She shook herself away from those thoughts and shoved her sketchbook and summer-school assignment binder into her backpack. Her hand hovered over a small photo album full of old family pictures. Danni usually brought it everywhere she went. It was a sort of security blanket for her. They had moved ten times in the past seventeen years of her life. She wasn’t frightened of her future as long as she had her family’s best moments with her in those pages. She bit her lip and wrinkled her nose, debating inwardly. Sometimes, the memories in that book just hurt. But you know you’ll regret not bringing it some rainy day this summer. With a groan, she relented, and let herself throw the small album into the front pocket of her backpack. Well…see you in two months, room.
Ten minutes later, the family van was officially packed with everything they’d need for the next eight weeks. Danni checked her backpack for her homework assignments for the fifth time, and settled back into her seat, mentally preparing herself for the next seven hours minimum of unavoidable family time.
They stopped about three hours into their drive at a McDonalds in Starkville, Colorado, for lunch. It was around 11:30, and they were making great time. Danni was more than happy to escape the van and the bouts of sing-alongs generally led by her father.
Louie, who had been playing with a loose tooth for the past week, bit into an apple slice and yelped in pain and surprise. His blue eyes, an exact replica of his mother’s, widened as he spat the little tooth into his hand.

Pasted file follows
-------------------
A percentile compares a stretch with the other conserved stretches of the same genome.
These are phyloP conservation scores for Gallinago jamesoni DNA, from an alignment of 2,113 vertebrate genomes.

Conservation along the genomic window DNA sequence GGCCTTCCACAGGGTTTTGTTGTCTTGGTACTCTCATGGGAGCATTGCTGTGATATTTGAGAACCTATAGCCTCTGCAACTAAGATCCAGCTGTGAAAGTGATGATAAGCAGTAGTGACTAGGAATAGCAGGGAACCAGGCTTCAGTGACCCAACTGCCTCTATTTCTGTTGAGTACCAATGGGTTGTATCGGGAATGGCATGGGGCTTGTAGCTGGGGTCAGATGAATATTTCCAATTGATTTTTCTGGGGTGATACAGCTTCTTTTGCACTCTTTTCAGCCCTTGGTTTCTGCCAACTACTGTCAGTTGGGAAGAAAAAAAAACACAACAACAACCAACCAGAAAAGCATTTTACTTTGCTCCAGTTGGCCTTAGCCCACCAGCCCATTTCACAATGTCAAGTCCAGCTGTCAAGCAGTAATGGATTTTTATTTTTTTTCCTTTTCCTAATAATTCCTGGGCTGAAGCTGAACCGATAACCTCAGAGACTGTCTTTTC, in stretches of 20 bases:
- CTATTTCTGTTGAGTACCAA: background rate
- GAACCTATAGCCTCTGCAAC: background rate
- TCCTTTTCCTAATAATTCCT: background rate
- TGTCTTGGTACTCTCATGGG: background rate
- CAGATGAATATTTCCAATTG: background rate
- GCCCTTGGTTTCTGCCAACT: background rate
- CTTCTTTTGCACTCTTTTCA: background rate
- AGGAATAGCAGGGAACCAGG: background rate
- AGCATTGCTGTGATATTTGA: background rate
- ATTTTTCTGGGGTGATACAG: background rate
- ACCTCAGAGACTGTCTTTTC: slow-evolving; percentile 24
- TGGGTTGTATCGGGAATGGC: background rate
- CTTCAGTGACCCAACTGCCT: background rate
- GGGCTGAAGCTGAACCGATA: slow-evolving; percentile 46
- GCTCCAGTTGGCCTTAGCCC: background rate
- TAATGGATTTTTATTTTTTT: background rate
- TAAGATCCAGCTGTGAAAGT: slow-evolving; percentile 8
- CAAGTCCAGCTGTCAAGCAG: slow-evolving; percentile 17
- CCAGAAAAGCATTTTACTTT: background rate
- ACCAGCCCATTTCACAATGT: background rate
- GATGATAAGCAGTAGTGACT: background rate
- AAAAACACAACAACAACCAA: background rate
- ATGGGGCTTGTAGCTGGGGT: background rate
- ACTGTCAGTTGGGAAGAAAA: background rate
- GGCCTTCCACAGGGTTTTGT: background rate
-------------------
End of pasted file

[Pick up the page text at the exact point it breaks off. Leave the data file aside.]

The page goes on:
“Oh, sweetie, here!” Nancy shoved a balled-up napkin into the seven-year-old’s bleeding mouth as she simultaneously plucked the tooth from his hand and tucked it securely into an inside pocket of her large leather purse.
“Hey, way to go, kiddo!” Danni cheered, ruffling Louie’s hair. “That was a molar! You’re gonna get big bucks from the Tooth Fairy for that one!”
Louie’s eyes went wide at his sister’s words, and his voice was high with concern through the napkin wad in his mouth. “Ha ‘ill a oof airy ind meh—”
“Whoa, there, son.” Frank puffed out his cheeks and made muffled talking noises in imitation of Louie. The little boy laughed and removed the napkin from his mouth.
“I said, how will the Tooth Fairy find me if we’re not at our home to put my tooth under the pillow? It’s really important for the Tooth Fairies to get the big teeth! They’re the most useful, and if they can’t find me, then…then…” Louie’s eyes were brimming with tears.
“Don’t worry, kiddo,” Danni said quickly, rubbing his back. “The Tooth Fairy has secret tracking devices implanted in all of our teeth! That way, if we lose one, even if we can’t find it, the Tooth Fairy still can. She’ll be able to find you just fine at the Colorado house. She always found me there!”
“Really?” His eyes were wide again, this time in excitement rather than concern. “They’re so smart! Those Tooth Fairies! Maybe I’ll finally see one tonight! You think?”
“Maybe,” Danni answered.
“I don’t know why you’re so concern about that creative writing class, hun,” Nancy whispered to her daughter while Frank imitated a Tooth Fairy who’s Tooth-Tracker was malfunctioning. “Thanks for watching out for him.”